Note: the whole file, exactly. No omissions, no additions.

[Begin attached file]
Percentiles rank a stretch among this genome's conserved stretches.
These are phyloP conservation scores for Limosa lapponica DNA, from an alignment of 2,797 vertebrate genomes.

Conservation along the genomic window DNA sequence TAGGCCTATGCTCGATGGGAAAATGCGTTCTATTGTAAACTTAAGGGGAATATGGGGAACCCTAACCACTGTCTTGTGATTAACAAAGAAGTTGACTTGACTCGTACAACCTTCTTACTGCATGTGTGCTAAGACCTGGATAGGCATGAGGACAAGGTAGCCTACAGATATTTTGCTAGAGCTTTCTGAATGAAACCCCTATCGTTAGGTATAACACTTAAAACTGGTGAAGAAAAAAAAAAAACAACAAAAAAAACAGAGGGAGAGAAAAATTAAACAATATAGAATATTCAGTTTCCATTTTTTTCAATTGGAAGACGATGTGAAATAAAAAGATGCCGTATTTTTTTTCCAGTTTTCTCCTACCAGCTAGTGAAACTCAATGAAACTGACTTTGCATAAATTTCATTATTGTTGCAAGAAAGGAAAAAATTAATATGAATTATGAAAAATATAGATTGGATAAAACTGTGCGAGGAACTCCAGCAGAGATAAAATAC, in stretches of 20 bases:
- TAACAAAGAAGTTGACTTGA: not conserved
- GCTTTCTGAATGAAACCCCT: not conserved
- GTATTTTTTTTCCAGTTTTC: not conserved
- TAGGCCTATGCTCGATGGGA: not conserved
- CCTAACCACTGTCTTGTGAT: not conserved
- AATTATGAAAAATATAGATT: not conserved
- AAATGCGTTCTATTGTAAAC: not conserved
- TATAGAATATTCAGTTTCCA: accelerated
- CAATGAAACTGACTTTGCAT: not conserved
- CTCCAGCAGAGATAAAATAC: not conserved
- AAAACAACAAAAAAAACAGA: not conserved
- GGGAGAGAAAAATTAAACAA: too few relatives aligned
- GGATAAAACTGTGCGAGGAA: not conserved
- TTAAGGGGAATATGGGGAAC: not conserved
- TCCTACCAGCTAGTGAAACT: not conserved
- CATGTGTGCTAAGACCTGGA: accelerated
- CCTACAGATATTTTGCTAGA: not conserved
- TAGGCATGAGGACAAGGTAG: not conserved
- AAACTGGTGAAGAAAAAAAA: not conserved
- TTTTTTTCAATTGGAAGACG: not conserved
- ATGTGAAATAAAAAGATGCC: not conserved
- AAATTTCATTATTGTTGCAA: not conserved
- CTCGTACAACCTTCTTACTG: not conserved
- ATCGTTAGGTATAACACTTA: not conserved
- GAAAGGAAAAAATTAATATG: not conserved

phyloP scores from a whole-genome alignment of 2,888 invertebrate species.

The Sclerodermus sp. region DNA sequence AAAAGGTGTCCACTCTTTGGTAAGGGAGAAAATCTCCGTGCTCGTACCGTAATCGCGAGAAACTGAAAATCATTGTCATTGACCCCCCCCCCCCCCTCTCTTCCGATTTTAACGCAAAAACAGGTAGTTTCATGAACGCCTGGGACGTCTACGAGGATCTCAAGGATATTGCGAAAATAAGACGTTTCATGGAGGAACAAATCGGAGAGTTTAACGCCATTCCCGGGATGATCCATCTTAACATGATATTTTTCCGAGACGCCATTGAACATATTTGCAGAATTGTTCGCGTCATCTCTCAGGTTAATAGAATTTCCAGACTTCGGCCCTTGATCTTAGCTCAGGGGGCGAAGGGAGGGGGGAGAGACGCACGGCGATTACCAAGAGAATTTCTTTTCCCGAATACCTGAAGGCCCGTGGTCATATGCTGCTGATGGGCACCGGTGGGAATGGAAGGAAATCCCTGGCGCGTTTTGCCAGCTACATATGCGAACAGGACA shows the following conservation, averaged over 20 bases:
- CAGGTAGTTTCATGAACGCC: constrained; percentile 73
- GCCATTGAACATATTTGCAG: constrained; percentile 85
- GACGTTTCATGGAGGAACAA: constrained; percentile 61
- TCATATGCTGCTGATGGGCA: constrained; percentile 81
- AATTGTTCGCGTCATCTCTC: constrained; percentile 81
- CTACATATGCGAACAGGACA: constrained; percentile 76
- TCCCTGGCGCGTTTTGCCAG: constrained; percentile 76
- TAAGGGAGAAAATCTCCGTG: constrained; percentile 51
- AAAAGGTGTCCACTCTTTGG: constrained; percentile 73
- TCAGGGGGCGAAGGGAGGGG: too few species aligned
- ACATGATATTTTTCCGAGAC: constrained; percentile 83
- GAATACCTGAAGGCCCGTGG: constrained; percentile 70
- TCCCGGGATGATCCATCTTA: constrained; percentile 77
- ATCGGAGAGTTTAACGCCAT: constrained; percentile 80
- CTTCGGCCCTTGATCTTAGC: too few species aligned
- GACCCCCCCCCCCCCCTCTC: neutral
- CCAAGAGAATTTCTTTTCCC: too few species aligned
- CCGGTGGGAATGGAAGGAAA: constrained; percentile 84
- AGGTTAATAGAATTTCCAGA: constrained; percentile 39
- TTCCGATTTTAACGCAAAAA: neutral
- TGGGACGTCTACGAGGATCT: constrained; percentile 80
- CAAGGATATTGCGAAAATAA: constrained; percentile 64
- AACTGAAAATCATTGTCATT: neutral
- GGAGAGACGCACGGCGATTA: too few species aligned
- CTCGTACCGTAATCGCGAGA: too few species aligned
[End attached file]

Percentiles rank a stretch among this genome's conserved stretches.
These are phyloP conservation scores for Limosa lapponica DNA, from an alignment of 2,797 vertebrate genomes.

Conservation along the genomic window DNA sequence TAGGCCTATGCTCGATGGGAAAATGCGTTCTATTGTAAACTTAAGGGGAATATGGGGAACCCTAACCACTGTCTTGTGATTAACAAAGAAGTTGACTTGACTCGTACAACCTTCTTACTGCATGTGTGCTAAGACCTGGATAGGCATGAGGACAAGGTAGCCTACAGATATTTTGCTAGAGCTTTCTGAATGAAACCCCTATCGTTAGGTATAACACTTAAAACTGGTGAAGAAAAAAAAAAAACAACAAAAAAAACAGAGGGAGAGAAAAATTAAACAATATAGAATATTCAGTTTCCATTTTTTTCAATTGGAAGACGATGTGAAATAAAAAGATGCCGTATTTTTTTTCCAGTTTTCTCCTACCAGCTAGTGAAACTCAATGAAACTGACTTTGCATAAATTTCATTATTGTTGCAAGAAAGGAAAAAATTAATATGAATTATGAAAAATATAGATTGGATAAAACTGTGCGAGGAACTCCAGCAGAGATAAAATAC, in stretches of 20 bases:
- TAACAAAGAAGTTGACTTGA: not conserved
- GCTTTCTGAATGAAACCCCT: not conserved
- GTATTTTTTTTCCAGTTTTC: not conserved
- TAGGCCTATGCTCGATGGGA: not conserved
- CCTAACCACTGTCTTGTGAT: not conserved
- AATTATGAAAAATATAGATT: not conserved
- AAATGCGTTCTATTGTAAAC: not conserved
- TATAGAATATTCAGTTTCCA: accelerated
- CAATGAAACTGACTTTGCAT: not conserved
- CTCCAGCAGAGATAAAATAC: not conserved
- AAAACAACAAAAAAAACAGA: not conserved
- GGGAGAGAAAAATTAAACAA: too few relatives aligned
- GGATAAAACTGTGCGAGGAA: not conserved
- TTAAGGGGAATATGGGGAAC: not conserved
- TCCTACCAGCTAGTGAAACT: not conserved
- CATGTGTGCTAAGACCTGGA: accelerated
- CCTACAGATATTTTGCTAGA: not conserved
- TAGGCATGAGGACAAGGTAG: not conserved
- AAACTGGTGAAGAAAAAAAA: not conserved
- TTTTTTTCAATTGGAAGACG: not conserved
- ATGTGAAATAAAAAGATGCC: not conserved
- AAATTTCATTATTGTTGCAA: not conserved
- CTCGTACAACCTTCTTACTG: not conserved
- ATCGTTAGGTATAACACTTA: not conserved
- GAAAGGAAAAAATTAATATG: not conserved

phyloP scores from a whole-genome alignment of 2,888 invertebrate species.

The Sclerodermus sp. region DNA sequence AAAAGGTGTCCACTCTTTGGTAAGGGAGAAAATCTCCGTGCTCGTACCGTAATCGCGAGAAACTGAAAATCATTGTCATTGACCCCCCCCCCCCCCTCTCTTCCGATTTTAACGCAAAAACAGGTAGTTTCATGAACGCCTGGGACGTCTACGAGGATCTCAAGGATATTGCGAAAATAAGACGTTTCATGGAGGAACAAATCGGAGAGTTTAACGCCATTCCCGGGATGATCCATCTTAACATGATATTTTTCCGAGACGCCATTGAACATATTTGCAGAATTGTTCGCGTCATCTCTCAGGTTAATAGAATTTCCAGACTTCGGCCCTTGATCTTAGCTCAGGGGGCGAAGGGAGGGGGGAGAGACGCACGGCGATTACCAAGAGAATTTCTTTTCCCGAATACCTGAAGGCCCGTGGTCATATGCTGCTGATGGGCACCGGTGGGAATGGAAGGAAATCCCTGGCGCGTTTTGCCAGCTACATATGCGAACAGGACA shows the following conservation, averaged over 20 bases:
- CAGGTAGTTTCATGAACGCC: constrained; percentile 73
- GCCATTGAACATATTTGCAG: constrained; percentile 85
- GACGTTTCATGGAGGAACAA: constrained; percentile 61
- TCATATGCTGCTGATGGGCA: constrained; percentile 81
- AATTGTTCGCGTCATCTCTC: constrained; percentile 81
- CTACATATGCGAACAGGACA: constrained; percentile 76
- TCCCTGGCGCGTTTTGCCAG: constrained; percentile 76
- TAAGGGAGAAAATCTCCGTG: constrained; percentile 51
- AAAAGGTGTCCACTCTTTGG: constrained; percentile 73
- TCAGGGGGCGAAGGGAGGGG: too few species aligned
- ACATGATATTTTTCCGAGAC: constrained; percentile 83
- GAATACCTGAAGGCCCGTGG: constrained; percentile 70
- TCCCGGGATGATCCATCTTA: constrained; percentile 77
- ATCGGAGAGTTTAACGCCAT: constrained; percentile 80
- CTTCGGCCCTTGATCTTAGC: too few species aligned
- GACCCCCCCCCCCCCCTCTC: neutral
- CCAAGAGAATTTCTTTTCCC: too few species aligned
- CCGGTGGGAATGGAAGGAAA: constrained; percentile 84
- AGGTTAATAGAATTTCCAGA: constrained; percentile 39
- TTCCGATTTTAACGCAAAAA: neutral
- TGGGACGTCTACGAGGATCT: constrained; percentile 80
- CAAGGATATTGCGAAAATAA: constrained; percentile 64
- AACTGAAAATCATTGTCATT: neutral
- GGAGAGACGCACGGCGATTA: too few species aligned
- CTCGTACCGTAATCGCGAGA: too few species aligned